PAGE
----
M rs . Beecher Stowe.
'Come, I think that's exaggerated,' observed Bambaev. '"Go away" she certainly did say, that's a fact, but she didn't give him a smack!'
'She did, she did!' repeated Madam Suhantchikov with convulsive intensity: 'I am not talking idle gossip. And you are friends with men like that!'
'Excuse me, excuse me, Matrona Semyonovna, I never spoke of Tentelyev as a friend of mine; I was speaking of Pelikanov.'
'Well, if it's not Tentelyev, it's another. Mihnyov, for example.'
'What did he do then?' asked Bambaev, already showing signs of alarm.
'What? Is it possible you don't know? He exclaimed on the Poznesensky Prospect in the hearing of all the world that all the liberals ought to be in prison; and what's more, an old schoolfellow came to him, a poor man of course, and said, "Can I come to dinner with you?" And this was his answer. "No, impossible; I have two counts dining with me to-day ... get along with you!"'
'But that's slander, upon my word!' vociferated Bambaev.
'Slander? ... slander? In the first place, Prince Vahrushkin, who was also dining at your Mihnyov's--'
'Prince Vahrushkin,' Gubaryov interpolated severely, 'is my cousin; but I don't allow him to enter my house.... So there is no need to mention him even.'
'In the second place,' continued Madame Suhantchikov, with a submissive nod in Gubaryov's direction, 'Praskovya Yakovlovna told me so herself.'
'You have hit on a fine authority to quote! Why, she and Sarkizov are the greatest scandal-mongers going.'
'I beg your pardon, Sarkizov is a liar, certainly. He filched the very pall of brocade off his dead father's coffin. I will never dispute that; but Praskovya Yakovlovna-there's no comparison! Remember how magnanimously she parted from her husband! But you, I know, are always ready--'
'Come, enough, enough, Matrona Semyonovna,' said Bambaev, interrupting her, 'let us give up this tittle-tattle, and take a loftier flight. I am not new to the work, you know. Have you read Mlle. de la Quintinie? That's something charming now! And quite in accord with your principles at the same time!'
'I never read novels now,' was Madame Suhantchikov's dry and sharp reply.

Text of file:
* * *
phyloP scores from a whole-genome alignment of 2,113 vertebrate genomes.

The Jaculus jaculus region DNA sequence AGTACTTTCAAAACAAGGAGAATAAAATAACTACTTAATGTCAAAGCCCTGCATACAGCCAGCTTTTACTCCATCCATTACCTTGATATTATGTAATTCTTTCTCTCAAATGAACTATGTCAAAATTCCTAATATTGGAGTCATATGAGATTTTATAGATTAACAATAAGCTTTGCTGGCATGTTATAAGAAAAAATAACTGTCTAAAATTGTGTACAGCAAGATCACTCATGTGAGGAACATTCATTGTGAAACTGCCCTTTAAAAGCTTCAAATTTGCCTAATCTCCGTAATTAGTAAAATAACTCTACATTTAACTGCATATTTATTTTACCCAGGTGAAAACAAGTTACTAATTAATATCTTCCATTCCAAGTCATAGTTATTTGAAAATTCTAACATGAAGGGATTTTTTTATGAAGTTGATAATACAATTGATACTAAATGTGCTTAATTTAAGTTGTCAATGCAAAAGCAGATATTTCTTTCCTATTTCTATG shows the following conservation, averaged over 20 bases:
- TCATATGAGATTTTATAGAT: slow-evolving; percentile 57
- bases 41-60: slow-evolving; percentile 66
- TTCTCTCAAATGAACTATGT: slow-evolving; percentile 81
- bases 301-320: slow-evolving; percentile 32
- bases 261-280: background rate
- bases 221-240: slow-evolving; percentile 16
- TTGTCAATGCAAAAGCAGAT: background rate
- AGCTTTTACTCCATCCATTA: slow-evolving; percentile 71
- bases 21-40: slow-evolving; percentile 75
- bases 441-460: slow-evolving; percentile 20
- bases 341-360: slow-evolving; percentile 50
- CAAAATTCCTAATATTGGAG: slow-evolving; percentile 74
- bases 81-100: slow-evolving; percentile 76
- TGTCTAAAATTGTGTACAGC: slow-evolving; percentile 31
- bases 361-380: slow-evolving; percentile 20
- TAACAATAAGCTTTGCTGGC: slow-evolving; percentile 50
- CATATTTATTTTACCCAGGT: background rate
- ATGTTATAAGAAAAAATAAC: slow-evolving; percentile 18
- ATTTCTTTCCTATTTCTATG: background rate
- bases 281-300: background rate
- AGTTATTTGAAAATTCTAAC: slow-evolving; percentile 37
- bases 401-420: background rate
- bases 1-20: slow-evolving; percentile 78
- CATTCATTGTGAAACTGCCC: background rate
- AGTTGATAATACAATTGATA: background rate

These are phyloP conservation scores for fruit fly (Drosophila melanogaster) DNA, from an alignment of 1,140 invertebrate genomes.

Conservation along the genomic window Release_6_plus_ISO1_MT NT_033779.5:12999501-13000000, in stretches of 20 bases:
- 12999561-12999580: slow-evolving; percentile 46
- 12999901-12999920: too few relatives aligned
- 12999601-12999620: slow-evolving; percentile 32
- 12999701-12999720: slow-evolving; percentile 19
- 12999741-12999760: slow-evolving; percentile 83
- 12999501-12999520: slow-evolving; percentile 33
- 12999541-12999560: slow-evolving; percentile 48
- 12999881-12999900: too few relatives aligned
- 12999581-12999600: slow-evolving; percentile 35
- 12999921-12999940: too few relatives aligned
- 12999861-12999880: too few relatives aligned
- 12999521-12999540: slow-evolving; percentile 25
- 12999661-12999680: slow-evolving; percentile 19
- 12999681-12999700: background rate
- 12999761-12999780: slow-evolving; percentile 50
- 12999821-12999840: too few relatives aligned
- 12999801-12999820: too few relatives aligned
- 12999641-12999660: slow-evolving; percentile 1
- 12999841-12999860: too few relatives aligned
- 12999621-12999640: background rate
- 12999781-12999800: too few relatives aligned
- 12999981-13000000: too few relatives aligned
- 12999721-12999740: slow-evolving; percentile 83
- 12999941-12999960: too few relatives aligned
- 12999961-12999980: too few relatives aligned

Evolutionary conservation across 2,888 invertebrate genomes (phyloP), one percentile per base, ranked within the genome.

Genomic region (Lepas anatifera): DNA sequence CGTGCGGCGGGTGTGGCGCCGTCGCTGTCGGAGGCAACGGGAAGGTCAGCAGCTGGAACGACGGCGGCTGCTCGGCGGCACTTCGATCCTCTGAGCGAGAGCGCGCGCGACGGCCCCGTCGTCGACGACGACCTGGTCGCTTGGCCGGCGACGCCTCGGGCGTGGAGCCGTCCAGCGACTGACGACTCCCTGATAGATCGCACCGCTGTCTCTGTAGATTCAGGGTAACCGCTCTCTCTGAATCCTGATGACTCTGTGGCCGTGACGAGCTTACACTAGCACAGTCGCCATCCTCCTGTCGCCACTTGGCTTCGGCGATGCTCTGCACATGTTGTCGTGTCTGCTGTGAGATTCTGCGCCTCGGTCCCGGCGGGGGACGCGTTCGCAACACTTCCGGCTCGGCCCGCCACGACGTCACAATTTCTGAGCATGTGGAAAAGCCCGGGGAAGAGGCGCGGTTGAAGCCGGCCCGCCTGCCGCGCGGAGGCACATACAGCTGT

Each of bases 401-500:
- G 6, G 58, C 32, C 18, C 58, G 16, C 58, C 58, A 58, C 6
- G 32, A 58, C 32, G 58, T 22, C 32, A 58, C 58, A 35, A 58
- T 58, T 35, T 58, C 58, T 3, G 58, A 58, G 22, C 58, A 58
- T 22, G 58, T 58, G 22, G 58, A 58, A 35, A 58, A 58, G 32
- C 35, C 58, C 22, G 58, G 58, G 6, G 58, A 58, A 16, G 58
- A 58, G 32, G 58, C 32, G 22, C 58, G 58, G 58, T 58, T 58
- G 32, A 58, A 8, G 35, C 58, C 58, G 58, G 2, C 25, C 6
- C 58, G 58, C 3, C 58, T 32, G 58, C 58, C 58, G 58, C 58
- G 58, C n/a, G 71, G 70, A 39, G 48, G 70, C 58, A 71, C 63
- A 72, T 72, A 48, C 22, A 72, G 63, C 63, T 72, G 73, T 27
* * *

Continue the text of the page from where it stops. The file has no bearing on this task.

'Because I have not the time now; I have no thoughts now but for one thing, sewing machines.'
'What machines?' inquired Litvinov.
'Sewing, sewing; all women ought to provide themselves with sewing-machines, and form societies; in that way they will all be enabled to earn their living, and will become independent at once. In no other way can they ever be emancipated. That is an important, most important social question. I had such an argument about it with Boleslav Stadnitsky. Boleslav Stadnitsky is a marvellous nature, but he looks at these things in an awfully frivolous spirit. He does nothing but laugh. Idiot!'
'All will in their due time be called to account, from all it will be exacted,' pronounced Gubaryov deliberately, in a tone half-professorial, half-prophetic.
'Yes, yes,' repeated Bambaev, 'it will be exacted, precisely so, it will be exacted. But, Stepan Nikolaitch,' he added, dropping his voice, 'how goes the great work?'
'I am collecting materials,' replied Gubaryov, knitting his brows; and, turning to Litvinov, whose head began to swim from the medley of unfamiliar names, and the frenzy of backbiting, he asked him what subjects he was interested in.
Litvinov satisfied his curiosity.
'Ah! to be sure, the natural sciences. That is useful, as training; as training, not as an end in itself. The end at present should be ... mm ... should be ... different. Allow me to ask what views do you hold?'
'Yes, that is, more accurately speaking, what are your political views?'
'Strictly speaking, I have no political views.'